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McCanns: We feel the hunt for Maddie is over



Original Source: SUN: WEDNESDAY 03 NOVEMBER 2010

KATE and Gerry McCann fear the three-year hunt for missing daughter Maddie is about to end.

They revealed the Find Madeleine Fund has dwindled from 2million at its peak to 300,000.

Sign search petition

GERRY McCann yesterday called on Sun readers to sign an online petition calling on the Government to do more in the search for Maddie.

The McCanns want a joint review of her case by British and Portuguese authorities.

Despite three different Home Secretaries promising a review, the couple say no pressure has been put on Portugal's government.
Child protection experts are believed to have recommended a review into the case as fundamental to finding Maddie.

But angry Gerry said yesterday: "The public think our Government and the Portuguese are still searching for her.

"But the truth is that only our private investigators are. We feel badly let down.

Madeleine is still missing, there is still an abductor out there." Kate added: "I am fed up with fluffy, worthless words.

"The evidence is spread all over the place.  "We have certain pieces, the Portuguese police have certain pieces. But without putting them together we can't do anything."

The petition can be signed at


Their worldwide search for Maddie - aged three when she disappeared on holiday in Portugal in May 2007 - will be wound up because they will no longer be able to pay specialist investigators when the money runs out. Kate, 42, said: "It will be just me and Gerry left looking for her."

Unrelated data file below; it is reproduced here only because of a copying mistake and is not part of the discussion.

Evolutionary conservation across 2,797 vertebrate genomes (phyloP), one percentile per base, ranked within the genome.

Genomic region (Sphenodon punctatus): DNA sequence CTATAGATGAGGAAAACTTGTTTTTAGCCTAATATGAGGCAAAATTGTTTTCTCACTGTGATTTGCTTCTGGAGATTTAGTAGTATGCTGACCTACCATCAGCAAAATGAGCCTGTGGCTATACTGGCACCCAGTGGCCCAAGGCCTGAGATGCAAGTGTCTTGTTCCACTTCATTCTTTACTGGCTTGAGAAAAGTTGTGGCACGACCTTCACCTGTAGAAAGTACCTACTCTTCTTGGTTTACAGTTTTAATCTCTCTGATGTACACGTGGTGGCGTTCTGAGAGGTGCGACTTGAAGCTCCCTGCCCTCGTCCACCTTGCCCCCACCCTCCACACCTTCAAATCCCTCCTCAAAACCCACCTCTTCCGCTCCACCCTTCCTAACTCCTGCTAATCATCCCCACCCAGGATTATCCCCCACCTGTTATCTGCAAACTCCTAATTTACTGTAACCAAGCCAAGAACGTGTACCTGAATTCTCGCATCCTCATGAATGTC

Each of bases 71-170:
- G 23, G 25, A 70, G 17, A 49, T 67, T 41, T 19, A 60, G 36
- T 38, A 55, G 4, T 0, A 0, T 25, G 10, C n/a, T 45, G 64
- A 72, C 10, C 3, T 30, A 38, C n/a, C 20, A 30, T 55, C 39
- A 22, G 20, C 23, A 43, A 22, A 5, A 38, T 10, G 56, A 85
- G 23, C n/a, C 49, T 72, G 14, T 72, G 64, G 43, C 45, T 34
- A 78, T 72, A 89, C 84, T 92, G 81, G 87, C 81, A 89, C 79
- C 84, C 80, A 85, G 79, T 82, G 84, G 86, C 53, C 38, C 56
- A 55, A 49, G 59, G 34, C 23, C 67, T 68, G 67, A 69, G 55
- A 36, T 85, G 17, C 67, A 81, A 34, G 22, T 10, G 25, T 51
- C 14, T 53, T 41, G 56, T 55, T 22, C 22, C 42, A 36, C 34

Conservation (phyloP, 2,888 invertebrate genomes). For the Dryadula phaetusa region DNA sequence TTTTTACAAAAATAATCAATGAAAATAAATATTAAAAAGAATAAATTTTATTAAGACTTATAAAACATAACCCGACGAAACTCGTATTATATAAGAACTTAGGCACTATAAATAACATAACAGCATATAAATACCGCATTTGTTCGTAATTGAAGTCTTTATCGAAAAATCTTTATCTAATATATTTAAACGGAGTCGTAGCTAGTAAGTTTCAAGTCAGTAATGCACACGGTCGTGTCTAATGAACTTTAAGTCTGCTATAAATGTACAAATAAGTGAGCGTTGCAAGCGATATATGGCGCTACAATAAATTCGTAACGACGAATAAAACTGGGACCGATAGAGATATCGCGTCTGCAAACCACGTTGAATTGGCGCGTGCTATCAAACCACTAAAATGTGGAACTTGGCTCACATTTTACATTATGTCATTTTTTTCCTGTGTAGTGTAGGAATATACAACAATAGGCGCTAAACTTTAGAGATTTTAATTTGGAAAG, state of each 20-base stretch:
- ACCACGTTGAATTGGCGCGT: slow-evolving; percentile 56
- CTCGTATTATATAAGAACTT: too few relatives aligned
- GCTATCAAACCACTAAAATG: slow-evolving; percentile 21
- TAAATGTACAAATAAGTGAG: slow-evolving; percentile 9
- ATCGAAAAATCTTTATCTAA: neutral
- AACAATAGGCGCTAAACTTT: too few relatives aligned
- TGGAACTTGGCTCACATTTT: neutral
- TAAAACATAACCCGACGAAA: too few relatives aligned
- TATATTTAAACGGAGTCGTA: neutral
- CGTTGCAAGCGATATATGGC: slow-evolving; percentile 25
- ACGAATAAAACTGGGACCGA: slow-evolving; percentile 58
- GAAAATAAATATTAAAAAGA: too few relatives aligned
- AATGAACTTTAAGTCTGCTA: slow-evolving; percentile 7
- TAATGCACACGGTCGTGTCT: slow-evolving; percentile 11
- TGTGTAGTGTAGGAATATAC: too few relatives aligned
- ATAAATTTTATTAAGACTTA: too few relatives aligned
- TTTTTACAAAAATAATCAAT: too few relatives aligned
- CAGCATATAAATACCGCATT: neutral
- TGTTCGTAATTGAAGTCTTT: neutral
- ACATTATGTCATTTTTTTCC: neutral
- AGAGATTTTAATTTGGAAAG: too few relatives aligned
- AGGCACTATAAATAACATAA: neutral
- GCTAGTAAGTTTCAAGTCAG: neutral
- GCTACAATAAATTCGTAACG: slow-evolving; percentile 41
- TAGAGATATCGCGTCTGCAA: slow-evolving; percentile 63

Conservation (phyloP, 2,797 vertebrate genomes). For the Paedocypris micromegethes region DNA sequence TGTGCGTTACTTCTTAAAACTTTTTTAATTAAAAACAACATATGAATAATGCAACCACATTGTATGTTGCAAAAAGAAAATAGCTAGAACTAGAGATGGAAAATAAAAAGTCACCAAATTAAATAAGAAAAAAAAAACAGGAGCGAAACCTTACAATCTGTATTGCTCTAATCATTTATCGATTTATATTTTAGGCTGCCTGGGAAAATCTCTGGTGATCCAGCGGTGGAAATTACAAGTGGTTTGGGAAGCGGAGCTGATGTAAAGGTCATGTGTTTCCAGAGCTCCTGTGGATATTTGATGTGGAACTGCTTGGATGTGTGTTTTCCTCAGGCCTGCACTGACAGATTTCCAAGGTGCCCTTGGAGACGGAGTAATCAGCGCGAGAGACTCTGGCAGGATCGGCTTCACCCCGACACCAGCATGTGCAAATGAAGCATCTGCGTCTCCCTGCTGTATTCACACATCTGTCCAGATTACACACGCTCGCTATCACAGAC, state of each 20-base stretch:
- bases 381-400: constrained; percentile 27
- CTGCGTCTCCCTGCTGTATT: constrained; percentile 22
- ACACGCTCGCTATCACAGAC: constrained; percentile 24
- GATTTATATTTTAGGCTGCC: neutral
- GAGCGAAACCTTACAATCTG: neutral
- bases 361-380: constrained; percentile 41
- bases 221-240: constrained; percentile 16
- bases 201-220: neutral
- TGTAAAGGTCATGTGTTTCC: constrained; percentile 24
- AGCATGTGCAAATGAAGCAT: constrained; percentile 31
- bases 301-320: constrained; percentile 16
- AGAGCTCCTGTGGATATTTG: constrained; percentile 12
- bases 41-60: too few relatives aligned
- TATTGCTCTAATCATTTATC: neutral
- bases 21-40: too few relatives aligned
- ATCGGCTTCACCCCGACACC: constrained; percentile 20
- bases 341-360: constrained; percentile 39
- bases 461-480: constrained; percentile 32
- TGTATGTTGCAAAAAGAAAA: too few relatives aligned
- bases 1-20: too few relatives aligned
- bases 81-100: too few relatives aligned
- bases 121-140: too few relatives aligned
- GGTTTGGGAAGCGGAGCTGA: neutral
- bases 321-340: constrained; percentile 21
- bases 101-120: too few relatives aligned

Every spare moment has been devoted to the hunt. But Kate yesterday admitted that for the first time she fears they may never find her.

Within weeks of Maddie being snatched from a holiday apartment in Praia da Luz, Portugal, money from the public poured in to boost the Find Madeleine Fund.

At its height it stood at 2million. But now there is just 300,000 left.

Desperate for help, the couple are launching an online petition asking the public to back them and demand the British and Portuguese governments do more to find Madeleine.

And they have sent out "begging letters" to sponsors, including author JK Rowling, tycoon Richard Branson, comic Jack Dee and other high-profile celebrities asking them to contribute to the fund. They hope the public will be touched by their plight and give too.

Clutching her husband's hand tightly, an emotional Kate admitted: "There is only enough money in the Find Madeleine Fund to keep the hunt going until spring 2011.


"When the money runs out we will not be able to pay the investigators helping us to find Madeleine. It will be just me and Gerry left looking for her.


"I just can't contemplate that. We've had many scares along the way. But this is the first time we are really faced with that happening."

The Portuguese police search for Maddie, aged three when she vanished, was effectively called off after a few weeks.

Since September 2007 Kate and Gerry, both 42 from Rothley, Leics, have been organising the hunt for her themselves. Kate gave up work as a doctor to concentrate on the task.

Gerry, a heart surgeon, admits that at the current rate of expenditure the Find Madeleine Fund has just months before it is broke.

Explaining how much the search for their daughter costs Gerry said 1 pays for a multi-lingual call centre for an hour, 10 pays for 1,000 posters that are distributed across the world and 50 pays for the running costs of a Portuguese investigation team for two hours.